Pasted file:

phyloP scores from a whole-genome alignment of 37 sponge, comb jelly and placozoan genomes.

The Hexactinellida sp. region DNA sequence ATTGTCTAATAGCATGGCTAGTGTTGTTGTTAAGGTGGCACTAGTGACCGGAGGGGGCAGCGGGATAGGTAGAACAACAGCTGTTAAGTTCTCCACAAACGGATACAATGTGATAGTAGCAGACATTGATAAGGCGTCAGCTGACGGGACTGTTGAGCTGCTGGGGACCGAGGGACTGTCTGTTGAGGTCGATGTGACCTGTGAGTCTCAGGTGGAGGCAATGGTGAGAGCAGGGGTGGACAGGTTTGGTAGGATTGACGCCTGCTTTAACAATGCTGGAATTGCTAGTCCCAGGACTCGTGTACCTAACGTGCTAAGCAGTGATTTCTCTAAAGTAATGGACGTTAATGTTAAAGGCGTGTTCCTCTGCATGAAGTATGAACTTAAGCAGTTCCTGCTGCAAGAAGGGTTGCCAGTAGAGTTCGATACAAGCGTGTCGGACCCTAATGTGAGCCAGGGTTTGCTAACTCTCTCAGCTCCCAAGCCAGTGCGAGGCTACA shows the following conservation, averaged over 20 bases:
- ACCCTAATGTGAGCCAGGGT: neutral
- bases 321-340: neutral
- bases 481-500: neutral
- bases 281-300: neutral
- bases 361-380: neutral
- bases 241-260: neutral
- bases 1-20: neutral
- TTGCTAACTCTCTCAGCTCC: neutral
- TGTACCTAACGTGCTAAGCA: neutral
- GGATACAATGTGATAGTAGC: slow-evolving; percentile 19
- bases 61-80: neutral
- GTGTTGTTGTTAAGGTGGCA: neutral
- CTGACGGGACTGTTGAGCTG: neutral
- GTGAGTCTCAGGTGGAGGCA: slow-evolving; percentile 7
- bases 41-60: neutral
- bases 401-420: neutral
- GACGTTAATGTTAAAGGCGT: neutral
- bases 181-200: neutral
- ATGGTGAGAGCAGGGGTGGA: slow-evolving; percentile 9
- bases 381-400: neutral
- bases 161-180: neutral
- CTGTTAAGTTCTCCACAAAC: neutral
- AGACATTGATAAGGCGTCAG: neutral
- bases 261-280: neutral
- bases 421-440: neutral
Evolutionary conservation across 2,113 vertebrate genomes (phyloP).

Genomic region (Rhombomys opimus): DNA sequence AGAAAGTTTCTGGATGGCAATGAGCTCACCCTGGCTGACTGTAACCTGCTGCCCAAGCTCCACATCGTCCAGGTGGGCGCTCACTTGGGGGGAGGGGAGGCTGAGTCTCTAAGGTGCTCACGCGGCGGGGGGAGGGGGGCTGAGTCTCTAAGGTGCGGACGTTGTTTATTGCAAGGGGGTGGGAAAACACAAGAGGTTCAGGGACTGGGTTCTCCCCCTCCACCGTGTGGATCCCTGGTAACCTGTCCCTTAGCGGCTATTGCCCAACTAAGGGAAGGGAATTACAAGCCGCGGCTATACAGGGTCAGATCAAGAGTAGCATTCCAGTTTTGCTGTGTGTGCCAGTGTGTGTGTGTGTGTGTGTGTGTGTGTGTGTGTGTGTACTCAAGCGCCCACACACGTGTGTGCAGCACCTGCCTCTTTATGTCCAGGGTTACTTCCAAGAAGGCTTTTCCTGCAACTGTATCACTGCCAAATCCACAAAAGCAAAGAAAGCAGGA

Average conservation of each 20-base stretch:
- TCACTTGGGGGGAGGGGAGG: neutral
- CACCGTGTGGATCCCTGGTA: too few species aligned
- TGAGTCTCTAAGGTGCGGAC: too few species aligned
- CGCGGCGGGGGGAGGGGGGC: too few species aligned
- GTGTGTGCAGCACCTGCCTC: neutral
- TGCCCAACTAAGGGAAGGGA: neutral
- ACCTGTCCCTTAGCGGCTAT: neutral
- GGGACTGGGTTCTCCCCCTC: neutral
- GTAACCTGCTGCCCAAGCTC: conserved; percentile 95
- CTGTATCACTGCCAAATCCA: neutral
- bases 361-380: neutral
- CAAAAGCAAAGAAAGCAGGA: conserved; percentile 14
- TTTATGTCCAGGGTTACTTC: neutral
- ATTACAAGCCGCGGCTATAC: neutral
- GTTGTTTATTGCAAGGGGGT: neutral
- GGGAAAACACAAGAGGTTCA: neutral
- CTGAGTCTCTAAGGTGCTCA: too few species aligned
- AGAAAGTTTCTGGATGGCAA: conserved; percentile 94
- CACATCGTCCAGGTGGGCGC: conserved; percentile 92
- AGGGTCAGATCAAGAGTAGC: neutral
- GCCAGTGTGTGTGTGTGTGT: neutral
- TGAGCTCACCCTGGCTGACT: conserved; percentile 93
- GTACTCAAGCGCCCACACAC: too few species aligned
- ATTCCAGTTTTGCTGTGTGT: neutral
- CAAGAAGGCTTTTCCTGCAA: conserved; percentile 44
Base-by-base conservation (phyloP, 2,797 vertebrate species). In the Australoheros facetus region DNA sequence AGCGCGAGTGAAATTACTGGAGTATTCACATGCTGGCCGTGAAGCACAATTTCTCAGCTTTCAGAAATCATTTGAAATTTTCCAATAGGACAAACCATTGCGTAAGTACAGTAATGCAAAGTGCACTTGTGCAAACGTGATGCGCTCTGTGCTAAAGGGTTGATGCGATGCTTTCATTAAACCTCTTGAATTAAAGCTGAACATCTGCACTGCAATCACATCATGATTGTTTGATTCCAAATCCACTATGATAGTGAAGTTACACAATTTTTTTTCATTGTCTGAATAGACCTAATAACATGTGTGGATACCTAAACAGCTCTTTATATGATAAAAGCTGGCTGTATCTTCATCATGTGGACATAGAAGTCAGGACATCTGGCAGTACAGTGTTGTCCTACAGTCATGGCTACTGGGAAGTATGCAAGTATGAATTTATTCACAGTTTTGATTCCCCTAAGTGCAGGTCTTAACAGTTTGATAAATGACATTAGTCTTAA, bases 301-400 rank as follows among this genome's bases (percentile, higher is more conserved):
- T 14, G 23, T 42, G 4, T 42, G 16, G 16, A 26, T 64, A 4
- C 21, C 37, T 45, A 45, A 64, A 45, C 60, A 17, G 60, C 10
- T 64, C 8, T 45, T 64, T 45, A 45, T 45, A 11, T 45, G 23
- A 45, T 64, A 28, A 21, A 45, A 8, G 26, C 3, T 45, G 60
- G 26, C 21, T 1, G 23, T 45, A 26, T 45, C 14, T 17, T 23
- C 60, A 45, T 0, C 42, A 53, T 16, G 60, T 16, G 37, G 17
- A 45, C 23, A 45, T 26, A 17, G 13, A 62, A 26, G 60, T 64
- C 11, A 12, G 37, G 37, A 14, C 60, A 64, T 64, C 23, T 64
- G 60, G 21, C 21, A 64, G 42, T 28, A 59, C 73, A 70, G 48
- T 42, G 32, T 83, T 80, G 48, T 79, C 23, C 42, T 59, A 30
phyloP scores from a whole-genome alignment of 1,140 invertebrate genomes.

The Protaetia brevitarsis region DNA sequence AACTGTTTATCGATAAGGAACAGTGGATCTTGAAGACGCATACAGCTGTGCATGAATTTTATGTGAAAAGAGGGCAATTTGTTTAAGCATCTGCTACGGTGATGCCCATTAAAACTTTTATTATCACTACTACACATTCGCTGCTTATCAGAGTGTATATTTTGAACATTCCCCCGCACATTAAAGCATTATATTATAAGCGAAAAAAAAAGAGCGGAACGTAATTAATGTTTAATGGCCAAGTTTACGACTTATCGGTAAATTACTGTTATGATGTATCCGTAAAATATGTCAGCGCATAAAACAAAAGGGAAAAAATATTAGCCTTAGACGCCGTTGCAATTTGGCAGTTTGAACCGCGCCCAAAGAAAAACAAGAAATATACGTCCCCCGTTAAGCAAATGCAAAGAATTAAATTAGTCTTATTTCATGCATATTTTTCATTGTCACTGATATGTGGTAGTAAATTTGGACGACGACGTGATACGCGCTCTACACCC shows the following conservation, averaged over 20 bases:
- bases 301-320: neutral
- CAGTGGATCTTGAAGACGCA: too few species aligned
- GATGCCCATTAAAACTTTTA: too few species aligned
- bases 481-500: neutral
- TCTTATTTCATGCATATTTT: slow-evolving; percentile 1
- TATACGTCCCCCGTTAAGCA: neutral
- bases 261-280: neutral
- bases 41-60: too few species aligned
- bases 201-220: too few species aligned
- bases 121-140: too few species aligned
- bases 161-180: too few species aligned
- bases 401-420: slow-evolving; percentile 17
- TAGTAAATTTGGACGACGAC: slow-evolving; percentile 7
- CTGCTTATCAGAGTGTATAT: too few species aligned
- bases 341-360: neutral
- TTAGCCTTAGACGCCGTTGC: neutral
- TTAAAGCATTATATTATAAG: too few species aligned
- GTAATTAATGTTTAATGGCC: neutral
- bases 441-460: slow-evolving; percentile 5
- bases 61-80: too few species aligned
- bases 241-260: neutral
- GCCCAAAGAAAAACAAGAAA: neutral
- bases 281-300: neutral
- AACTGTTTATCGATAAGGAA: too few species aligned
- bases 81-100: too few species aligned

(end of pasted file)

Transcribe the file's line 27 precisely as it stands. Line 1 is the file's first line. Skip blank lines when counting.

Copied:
- bases 421-440: neutral